12. Cathy
    Cathy February 22, 2010 at 6:21 pm | | Reply

    Wonderful interview! Kris is such a breath of fresh air… I saw him on the today show and the picture of his ABBS!! WOW!!

    Kris congrats on the great A1C’s and for sharing your numbers!

    God Bless!

  13. pking
    pking February 22, 2010 at 10:07 pm | | Reply

    Seems like Kris could use some coaching from the folks at Team Type 1 – they’ve made huge strides in managing BGs while doing long distance/duration races. It is simply amazing to be able to compete at the olympic level as a type 1, but its great that there are a few teams out there figuring it out for the rest of us.

    Kris’s approach certainly seem counter intuitive – especially boosting his basal rates way up during heavy activity. We definitely need a good deal of insulin to allow our cells to process sugar while exercising, but… well, its surprising. I’m no olympian, but I’m also surprised that he’ll do “200 jumping jacks” to push down his BG… it simply doesn’t work that way for most of us. If he needs to boost his basal rate for heavy exercise, doing aerobic activity to correct a high BG should do the opposite. Not something I’d do myself.

    It’d be great to have some collaboration between Team Type 1 (or similar) and some other diabetic athletes. That’d be one way to get some great publicity for our cause, not to mention add to the body of knowledge about managing diabetes for athletes.

  14. HTC
    HTC February 23, 2010 at 4:03 pm | | Reply

    I like Kris’ attitude to life. Sometimes you have to deal with obstacles and challenges life throws at you. Kris sure knows how to do just that. Competing at olympic level with diabetes certaily exemplifies a “can do” steely attitude. Being a diabetic as well, Kris has got a good grip on his calorific requirements on a daily basis which is very important as far as good diabetic control is concerned.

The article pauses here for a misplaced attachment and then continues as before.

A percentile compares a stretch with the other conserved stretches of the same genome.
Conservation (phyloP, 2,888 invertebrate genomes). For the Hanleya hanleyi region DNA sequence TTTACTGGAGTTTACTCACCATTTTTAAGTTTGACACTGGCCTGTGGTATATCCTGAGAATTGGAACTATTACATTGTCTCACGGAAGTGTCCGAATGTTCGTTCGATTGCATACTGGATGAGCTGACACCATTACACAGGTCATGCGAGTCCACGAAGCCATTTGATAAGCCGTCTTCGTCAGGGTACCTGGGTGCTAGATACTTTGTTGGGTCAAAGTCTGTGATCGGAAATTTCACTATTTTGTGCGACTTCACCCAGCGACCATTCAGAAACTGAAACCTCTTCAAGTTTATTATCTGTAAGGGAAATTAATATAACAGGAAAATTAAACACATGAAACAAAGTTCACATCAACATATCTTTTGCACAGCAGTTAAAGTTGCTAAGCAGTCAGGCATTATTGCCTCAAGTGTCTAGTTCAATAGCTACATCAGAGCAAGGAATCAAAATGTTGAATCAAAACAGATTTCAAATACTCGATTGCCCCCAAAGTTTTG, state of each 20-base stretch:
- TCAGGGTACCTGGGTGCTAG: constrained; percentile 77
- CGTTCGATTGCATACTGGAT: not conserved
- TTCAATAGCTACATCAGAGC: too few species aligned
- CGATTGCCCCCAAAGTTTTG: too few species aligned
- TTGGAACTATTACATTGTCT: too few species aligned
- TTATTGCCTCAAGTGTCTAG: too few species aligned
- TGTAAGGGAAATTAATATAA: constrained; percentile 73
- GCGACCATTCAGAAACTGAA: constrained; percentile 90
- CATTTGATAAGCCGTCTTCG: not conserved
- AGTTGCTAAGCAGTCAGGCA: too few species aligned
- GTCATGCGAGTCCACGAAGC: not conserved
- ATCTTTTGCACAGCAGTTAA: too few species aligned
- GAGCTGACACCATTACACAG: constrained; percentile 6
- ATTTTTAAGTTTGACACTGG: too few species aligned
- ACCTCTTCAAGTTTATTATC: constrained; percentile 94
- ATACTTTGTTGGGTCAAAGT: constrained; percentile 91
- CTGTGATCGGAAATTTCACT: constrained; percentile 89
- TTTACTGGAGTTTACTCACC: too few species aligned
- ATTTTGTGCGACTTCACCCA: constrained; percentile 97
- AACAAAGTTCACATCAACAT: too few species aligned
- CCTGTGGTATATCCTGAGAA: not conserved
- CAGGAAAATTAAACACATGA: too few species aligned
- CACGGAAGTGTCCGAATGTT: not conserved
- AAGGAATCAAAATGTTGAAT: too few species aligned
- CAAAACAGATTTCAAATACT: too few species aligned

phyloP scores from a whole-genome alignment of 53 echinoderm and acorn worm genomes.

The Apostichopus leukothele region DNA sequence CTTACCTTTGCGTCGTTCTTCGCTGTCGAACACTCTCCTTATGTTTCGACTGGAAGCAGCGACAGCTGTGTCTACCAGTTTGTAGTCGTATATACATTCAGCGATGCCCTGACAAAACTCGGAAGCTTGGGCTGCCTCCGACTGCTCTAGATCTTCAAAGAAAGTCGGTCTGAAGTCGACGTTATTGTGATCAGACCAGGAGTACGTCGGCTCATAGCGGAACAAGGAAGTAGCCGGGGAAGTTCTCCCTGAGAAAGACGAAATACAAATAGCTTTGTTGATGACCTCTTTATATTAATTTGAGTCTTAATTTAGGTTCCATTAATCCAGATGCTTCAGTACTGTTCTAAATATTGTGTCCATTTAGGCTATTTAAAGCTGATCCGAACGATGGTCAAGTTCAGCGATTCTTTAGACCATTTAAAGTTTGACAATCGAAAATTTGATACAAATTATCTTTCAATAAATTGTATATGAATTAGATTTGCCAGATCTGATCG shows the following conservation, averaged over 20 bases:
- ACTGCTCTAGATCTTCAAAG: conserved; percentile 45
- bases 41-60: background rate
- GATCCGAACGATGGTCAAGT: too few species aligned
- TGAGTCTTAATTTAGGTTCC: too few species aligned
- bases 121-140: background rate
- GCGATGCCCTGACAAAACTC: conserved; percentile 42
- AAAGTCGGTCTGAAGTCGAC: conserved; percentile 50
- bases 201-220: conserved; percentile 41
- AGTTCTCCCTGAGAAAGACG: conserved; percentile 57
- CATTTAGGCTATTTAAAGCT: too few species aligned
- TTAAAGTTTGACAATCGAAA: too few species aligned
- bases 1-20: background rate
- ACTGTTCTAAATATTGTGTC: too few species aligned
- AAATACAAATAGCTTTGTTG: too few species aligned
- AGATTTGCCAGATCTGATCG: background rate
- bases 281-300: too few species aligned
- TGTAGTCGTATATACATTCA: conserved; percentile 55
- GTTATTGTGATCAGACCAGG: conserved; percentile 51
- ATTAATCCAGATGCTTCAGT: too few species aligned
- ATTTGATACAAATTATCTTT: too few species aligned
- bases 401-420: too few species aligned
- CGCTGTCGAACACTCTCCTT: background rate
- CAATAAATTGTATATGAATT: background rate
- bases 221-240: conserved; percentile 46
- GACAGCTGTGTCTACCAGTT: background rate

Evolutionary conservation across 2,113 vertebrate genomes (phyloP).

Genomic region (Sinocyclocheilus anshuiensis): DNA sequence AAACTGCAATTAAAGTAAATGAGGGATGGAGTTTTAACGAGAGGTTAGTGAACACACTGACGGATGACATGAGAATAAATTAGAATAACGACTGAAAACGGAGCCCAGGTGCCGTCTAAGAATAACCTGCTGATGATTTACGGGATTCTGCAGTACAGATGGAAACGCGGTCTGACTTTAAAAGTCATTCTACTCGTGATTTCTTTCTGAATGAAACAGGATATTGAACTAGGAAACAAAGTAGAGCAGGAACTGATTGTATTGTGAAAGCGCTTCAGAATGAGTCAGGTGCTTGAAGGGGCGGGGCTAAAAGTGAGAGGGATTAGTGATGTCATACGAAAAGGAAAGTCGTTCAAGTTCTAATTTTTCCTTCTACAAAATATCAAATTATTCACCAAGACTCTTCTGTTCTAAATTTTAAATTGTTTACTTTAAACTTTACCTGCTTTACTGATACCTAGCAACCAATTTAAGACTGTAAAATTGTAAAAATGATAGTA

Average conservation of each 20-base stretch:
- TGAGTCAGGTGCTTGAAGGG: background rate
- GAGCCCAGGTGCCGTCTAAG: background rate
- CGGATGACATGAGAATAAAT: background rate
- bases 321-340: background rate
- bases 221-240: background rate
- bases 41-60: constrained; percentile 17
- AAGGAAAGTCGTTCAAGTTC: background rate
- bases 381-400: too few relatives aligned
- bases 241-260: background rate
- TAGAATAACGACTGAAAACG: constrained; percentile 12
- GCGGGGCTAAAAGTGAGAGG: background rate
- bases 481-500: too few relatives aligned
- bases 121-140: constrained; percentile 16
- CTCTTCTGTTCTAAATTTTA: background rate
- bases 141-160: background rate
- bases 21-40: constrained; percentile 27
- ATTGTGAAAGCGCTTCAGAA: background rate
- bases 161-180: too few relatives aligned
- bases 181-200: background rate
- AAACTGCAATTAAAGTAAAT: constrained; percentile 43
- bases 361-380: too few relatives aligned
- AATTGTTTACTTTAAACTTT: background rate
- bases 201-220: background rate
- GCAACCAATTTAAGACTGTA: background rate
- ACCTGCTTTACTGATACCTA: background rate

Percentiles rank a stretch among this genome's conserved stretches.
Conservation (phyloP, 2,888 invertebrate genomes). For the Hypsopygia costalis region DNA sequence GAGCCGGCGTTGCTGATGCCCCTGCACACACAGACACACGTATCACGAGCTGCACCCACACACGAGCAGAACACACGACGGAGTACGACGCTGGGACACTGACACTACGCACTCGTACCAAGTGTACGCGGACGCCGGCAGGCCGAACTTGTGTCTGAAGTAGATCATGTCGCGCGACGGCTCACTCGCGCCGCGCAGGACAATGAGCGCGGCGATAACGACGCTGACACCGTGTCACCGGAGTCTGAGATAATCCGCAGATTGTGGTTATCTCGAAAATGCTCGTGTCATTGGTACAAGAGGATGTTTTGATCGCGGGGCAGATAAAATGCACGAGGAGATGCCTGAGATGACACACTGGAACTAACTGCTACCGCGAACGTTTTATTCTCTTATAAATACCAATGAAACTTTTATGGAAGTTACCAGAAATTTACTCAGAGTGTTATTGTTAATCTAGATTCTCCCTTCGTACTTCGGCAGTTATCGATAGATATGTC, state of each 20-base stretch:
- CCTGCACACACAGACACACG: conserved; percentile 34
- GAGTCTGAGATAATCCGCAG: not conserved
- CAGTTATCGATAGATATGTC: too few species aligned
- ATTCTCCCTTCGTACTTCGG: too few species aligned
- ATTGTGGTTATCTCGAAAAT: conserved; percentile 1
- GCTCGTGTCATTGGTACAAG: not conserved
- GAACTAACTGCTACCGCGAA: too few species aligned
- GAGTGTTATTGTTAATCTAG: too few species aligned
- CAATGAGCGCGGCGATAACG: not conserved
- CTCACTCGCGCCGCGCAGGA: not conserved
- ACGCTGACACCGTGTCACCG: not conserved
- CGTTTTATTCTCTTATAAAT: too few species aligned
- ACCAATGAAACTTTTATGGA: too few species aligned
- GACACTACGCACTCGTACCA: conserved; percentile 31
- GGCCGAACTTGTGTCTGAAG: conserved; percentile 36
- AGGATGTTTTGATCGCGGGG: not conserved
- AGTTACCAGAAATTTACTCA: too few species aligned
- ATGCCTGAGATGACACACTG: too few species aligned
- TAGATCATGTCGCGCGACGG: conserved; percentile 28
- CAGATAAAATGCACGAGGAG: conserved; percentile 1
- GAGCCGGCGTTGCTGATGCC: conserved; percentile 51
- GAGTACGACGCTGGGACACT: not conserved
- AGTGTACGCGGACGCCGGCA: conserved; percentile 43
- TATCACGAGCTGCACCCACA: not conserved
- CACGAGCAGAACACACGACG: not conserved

Matching insulin requirements with that level of physical activity such as running a 30k race can be pretty tricky but I’m sure as time goes on, Kris will get the margin of BG control right for his races.

    Good luck, Kris and keep it up.

  15. joe
    joe February 23, 2010 at 5:33 pm | | Reply

    I admire Kris’ attitude. Sometimes in life. you have to learn to deal with challenges and obstacles. Kris has done this pretty well. He has zest with a “can-do” steely mentality which goes a long way when dealing with a medical problem like diabetes.

    He has a very good grasp of his daily calorific requirements and knows how to adjust for his extreme level of physical activity. Getting the margin of BG control with Insulin for a strenous activity like a 30K run can be tricky but I’m sure with time, he will get it right.

    Good luck, Kris and keep it up.

  16. laurie
    laurie February 24, 2010 at 3:00 pm | | Reply

    Just the fact that Kris never gives up is reason enough to be a great role model. As a parent, it’s not always about winning with in what we want to teach our kids – in fact, there sometimes are better lessons in getting back up in finishing the race even though you know you aren’t going to win. Kris, you’re awesome. Thank you for being exactly who you are! You represent our diabetes community so well.

  17. Shelley Reilly
    Shelley Reilly February 24, 2010 at 3:10 pm | | Reply

    This is so wonderful. My grandson is 10 with JDRF and just wants to know he can be as normal as everyone else. Good luck and luck for all who have this disease. We need a cure!

  18. Kim
    Kim February 25, 2010 at 11:00 pm | | Reply

    Kris, whether you get a medal or not YOU are in inspiration to ALL Kids and ADULTS with Type 1 diabetes. My daughter is almost 7, she’s had diabetes for over 4 years. You are a hero to her. Having a low during that race shows our kids that diabetes can throw you a punch, it can pop up at any time, anyplace and TRY to knock you down, but you don’t have to let it. by getting up after you got glucose and finishing that race you showed our kids what a HERO you are! I’m PROUD to say my child looks up to you! I’m proud to say Kris Freeman is from NH.. I hope one day my little girl can meet you! You are MOST DEFINITELY A ROLE MODEL FOR KIDS AND ADULTS WITH TYPE 1 DIABETES!!